Friday, June 22, 2012

Day 2 (Part 2) 

Mandala:  Shading

Mandala Shading
Day 2 Supplies:

Your rub-out Mandala

Oil Paints:
Raw Umber (any brand)
Titanium White (Williamsburg preferably)
Your mixed value series

You will only be using brights during this part of the Mandala.  I only had 3 bright brushes to work with (1/4", 1/2" & 3/4" Wash/Shaders).  I recommend having a couple of smaller brights as it will help getting into the corners.

Thin palette knife (best for mixing paint)
T-shirt rags
Palette (round or square - whichever you prefer) or
Palette Paper (grey - not white)


Mandala Shading

Shading the Mandala

Starting with the inner 3 triangular shapes and my mid-tone, I painted nearly the whole area with my 3/4" brush - leaving only the corners.  This gives me something to paint into - a wet medium to blend my values.  

Next I took my 1/2" bright and painted the white corner with a slight arching motion to my stroke.  The whole corner is pure white, then I moved one brush width down and made a second stroke...  then a third.  By now my brush had run out of paint.  Dina says to just keep going until you use up the paint on the brush.  You can start to see the paint blending as the brush also picks up the mid-tone that I am painting into.  It's important that you don't go back without wiping your brush first or you will drag the darker value into the lighter and ruin the effect..

At this point I moved to my second value...  loading up my brush and starting with the place where I took my second stroke, I laid down my second value.  Then again, kept stroking into the mid-tone until my brush ran out of paint.  I was being careful to keep up the arching motion with my stroke, giving the values a radiating quality to their appearance.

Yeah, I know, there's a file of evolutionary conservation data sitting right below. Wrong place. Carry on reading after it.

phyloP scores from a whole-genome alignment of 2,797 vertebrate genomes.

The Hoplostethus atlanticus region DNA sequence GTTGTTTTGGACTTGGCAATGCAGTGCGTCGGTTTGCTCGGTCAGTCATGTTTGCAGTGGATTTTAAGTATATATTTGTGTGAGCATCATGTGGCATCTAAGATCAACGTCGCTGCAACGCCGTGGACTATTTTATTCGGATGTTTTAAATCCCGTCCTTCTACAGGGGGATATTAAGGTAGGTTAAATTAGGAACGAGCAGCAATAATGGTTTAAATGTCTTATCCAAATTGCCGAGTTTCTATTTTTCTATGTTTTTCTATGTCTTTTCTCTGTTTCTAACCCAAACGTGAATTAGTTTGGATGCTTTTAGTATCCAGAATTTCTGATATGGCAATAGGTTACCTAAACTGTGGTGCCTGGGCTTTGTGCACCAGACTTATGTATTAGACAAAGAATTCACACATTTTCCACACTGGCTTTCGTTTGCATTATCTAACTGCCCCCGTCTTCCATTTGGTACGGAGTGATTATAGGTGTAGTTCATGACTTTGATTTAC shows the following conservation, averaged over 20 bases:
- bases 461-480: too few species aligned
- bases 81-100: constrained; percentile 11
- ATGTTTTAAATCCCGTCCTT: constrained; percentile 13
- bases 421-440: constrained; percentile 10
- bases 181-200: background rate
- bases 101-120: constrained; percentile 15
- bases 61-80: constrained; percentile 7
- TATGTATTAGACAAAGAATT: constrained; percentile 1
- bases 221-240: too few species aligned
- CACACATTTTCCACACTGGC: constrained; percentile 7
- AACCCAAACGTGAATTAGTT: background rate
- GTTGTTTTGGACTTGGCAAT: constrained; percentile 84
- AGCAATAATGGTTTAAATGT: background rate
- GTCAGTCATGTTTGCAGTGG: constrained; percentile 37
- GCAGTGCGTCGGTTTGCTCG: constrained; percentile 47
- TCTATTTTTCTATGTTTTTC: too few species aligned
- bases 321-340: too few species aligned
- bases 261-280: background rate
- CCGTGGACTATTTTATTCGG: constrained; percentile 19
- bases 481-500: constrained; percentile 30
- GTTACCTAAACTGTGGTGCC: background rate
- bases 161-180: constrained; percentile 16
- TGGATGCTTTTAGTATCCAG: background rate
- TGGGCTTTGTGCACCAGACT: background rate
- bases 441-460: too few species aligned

Repeating a third time with my third lightest value, I started laying down the paint where I took my third stroke.  Once more, I kept stroking until my brush ran out of paint.  My strokes were a little bit rough and left me with a banded appearance to the paint.  Dina showed me how to lightly stroke my dry brush over the paint to blend into the mid-tone. When doing this - the brush barely touched the surface of the painting.

Using my 1/2" bright  (would have been better if I had a smaller brush) I repeated the process in the same way with the three darkest values. Starting with pure raw umber in the corners, I took my next two values and blended them out in the same way as my light values. 

I tried to imagine with each stroke that the corner was the center of a circle and I arched my motion around so that this corner would take on the partial shape of that circle.  Getting the strokes to match up into the same circle I have seen really enhances the finished product of the mandala.  It helps give the effect of vibration or radiating light.  If I am successful you will see this in my final work.

When finished, I blended the streaks out then moved on to start the next triangular shape.  Dina wasn't kidding when she said this was all about repetition.  I did find it easier the second time though - and even easier the third.  By the time I was done I felt accomplished and was much happier with the result than I was with the rub-out.

It was time to clean my brushes and pack up.   Dina showed me how to use plain oil to clean my brushes first and dry with a rag.  This makes it much easier to clean all the paint off when I go to the sink and use soap.  This also keeps large amounts of paint from going into the sink drain which is a no no.

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